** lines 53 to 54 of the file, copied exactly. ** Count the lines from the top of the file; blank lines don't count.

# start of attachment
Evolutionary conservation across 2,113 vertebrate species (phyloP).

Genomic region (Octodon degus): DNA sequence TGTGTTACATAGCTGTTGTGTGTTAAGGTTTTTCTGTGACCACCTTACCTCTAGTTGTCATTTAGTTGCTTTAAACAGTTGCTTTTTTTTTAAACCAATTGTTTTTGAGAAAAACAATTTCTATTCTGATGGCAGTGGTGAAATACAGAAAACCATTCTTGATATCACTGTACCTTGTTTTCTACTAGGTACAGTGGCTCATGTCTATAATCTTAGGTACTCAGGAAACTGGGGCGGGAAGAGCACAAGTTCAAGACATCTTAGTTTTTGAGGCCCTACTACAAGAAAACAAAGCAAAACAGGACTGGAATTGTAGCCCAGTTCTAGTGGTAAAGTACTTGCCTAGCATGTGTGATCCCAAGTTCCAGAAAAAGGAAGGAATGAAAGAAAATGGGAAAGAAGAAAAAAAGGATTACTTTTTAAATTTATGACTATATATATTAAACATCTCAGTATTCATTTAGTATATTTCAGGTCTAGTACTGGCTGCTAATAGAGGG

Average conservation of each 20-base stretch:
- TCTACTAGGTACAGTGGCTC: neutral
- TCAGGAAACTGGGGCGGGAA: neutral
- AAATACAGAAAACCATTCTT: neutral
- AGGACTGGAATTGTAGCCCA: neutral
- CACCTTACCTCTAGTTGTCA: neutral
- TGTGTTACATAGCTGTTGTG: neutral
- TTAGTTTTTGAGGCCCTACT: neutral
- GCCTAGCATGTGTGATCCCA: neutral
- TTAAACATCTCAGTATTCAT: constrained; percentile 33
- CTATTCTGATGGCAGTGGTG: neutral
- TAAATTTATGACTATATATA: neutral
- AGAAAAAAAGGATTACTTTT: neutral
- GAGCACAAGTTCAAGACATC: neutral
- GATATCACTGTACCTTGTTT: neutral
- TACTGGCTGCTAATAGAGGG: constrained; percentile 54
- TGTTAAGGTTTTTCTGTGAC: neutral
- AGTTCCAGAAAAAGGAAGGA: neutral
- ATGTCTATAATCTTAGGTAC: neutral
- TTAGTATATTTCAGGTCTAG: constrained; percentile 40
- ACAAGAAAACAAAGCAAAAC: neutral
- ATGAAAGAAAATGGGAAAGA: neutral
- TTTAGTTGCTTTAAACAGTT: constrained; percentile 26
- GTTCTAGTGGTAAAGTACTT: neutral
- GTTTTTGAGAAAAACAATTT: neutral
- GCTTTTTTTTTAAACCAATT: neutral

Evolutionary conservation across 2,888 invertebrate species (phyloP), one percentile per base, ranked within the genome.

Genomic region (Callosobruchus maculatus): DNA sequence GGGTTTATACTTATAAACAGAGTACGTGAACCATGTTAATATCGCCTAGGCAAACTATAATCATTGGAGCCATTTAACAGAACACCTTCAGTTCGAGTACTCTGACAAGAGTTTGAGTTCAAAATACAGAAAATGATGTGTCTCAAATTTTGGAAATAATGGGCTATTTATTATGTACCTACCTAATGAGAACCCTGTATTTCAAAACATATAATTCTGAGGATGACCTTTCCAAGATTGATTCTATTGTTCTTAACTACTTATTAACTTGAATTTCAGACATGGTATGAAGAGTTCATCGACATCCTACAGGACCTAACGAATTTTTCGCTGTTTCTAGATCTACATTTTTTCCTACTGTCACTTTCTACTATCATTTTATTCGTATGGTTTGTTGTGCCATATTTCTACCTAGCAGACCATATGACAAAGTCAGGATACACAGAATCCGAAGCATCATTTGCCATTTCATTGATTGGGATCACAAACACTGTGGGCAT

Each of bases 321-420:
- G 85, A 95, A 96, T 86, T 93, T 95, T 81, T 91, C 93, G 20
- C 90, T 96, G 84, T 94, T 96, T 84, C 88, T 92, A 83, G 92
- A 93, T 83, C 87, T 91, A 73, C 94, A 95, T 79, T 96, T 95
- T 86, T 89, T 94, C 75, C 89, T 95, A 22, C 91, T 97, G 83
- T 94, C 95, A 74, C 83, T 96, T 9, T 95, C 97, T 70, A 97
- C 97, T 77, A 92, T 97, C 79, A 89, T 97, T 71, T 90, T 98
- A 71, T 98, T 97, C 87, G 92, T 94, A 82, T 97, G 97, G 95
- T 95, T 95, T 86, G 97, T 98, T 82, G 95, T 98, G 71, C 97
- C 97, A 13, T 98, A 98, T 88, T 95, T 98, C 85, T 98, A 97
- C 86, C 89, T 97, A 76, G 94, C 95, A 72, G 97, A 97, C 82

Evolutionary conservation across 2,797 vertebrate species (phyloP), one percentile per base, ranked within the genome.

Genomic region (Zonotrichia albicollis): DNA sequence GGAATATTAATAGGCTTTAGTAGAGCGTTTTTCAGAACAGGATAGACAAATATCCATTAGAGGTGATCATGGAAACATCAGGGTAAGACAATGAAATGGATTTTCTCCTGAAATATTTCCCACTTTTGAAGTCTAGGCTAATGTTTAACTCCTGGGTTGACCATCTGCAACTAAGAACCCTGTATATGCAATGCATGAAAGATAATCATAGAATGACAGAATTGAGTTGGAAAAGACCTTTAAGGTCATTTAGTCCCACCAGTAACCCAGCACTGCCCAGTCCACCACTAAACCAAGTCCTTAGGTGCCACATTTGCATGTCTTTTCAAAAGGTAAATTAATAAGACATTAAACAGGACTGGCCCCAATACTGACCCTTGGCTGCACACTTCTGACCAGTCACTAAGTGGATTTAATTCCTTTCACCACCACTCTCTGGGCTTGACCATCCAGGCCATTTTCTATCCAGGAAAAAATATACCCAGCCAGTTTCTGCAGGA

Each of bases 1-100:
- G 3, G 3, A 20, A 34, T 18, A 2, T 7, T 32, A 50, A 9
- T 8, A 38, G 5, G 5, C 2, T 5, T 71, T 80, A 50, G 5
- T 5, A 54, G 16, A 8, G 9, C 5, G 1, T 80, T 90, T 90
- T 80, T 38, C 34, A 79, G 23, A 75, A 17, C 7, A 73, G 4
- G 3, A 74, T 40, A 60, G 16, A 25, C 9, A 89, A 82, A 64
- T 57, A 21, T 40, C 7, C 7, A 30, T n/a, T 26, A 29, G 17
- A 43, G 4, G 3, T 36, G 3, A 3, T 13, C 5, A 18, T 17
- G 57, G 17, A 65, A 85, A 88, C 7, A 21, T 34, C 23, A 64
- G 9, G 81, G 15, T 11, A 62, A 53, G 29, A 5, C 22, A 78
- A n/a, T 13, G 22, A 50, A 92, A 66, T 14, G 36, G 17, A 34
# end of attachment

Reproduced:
- G 9, G 81, G 15, T 11, A 62, A 53, G 29, A 5, C 22, A 78
- A n/a, T 13, G 22, A 50, A 92, A 66, T 14, G 36, G 17, A 34